It goes without saying that every institution offering the online course will be different. But we can classify them by certain criteria:
Private Non-Profit Colleges & Universities
Private nonprofit schools are funded by private organizations (as well as the tuition and fees students pay) rather than taxpayers. These include well-known universities such as Harvard and Yale. The school may require the student to go through an admission process before enrolling in an online course, degree, or certificate program.
Public Colleges & Universities
Most public colleges and universities, which are state-funded institutions, offer online courses to enrolled students as part of their degree programs.
Several schools, such as the University of Phoenix and Capella University, are completely online and do not have a physical campus. Online schools offer vocational, certificate, undergraduate, and/or graduate degree programs. Admission requirements depend on the school and program. These online schools don’t always follow a traditional semester or quarter-based schedule so that students may complete courses at an accelerated pace.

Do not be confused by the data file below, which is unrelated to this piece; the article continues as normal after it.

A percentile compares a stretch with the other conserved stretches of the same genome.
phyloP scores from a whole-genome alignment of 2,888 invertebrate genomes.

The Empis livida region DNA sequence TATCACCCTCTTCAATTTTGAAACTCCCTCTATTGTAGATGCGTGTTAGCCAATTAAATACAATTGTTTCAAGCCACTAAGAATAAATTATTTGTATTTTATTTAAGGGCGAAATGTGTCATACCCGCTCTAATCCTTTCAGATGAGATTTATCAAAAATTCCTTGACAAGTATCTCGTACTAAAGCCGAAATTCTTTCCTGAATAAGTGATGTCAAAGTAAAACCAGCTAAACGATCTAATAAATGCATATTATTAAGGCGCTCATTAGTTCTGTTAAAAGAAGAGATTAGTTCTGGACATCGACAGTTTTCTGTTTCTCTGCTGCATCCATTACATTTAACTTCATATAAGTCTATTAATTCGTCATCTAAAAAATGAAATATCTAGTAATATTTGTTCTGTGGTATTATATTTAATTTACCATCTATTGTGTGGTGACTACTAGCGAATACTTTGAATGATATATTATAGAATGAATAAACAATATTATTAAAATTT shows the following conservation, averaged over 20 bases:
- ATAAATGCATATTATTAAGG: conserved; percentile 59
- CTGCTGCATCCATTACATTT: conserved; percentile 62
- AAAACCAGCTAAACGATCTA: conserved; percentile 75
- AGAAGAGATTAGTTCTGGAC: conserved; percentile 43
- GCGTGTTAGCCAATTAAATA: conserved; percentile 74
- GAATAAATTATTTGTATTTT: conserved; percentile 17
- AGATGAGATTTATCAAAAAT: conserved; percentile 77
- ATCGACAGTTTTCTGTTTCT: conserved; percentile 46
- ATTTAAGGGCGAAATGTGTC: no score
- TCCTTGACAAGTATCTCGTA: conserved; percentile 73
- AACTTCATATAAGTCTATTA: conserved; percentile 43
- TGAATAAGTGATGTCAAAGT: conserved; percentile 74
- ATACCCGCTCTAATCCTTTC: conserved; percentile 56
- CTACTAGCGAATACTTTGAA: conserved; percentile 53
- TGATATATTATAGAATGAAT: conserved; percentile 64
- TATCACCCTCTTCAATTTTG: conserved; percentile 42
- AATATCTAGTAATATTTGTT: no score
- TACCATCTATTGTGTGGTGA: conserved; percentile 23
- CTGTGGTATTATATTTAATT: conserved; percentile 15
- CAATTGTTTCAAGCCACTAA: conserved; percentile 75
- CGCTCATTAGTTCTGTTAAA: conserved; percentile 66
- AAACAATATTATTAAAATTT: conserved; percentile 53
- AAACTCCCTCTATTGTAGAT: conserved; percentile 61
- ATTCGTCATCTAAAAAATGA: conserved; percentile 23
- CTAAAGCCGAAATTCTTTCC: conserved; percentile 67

A recent development in online learning is called Massive Open Online Courses (MOOCs). These are designed to accommodate dozens, hundreds, and sometimes thousands of online students. A growing number of top colleges, universities, and industry experts partner with online course providers such as Coursera, Udemy, and edX, to deliver these courses, sometimes for free.
Most free online courses require internet access only, so users from different educational and geographical backgrounds can join. Courses cover a wide range of topics, including traditional college subjects, tech skills, and personal development. While it is often free to participate in the online course, the provider may charge a fee for a certificate of completion or grading papers and exams.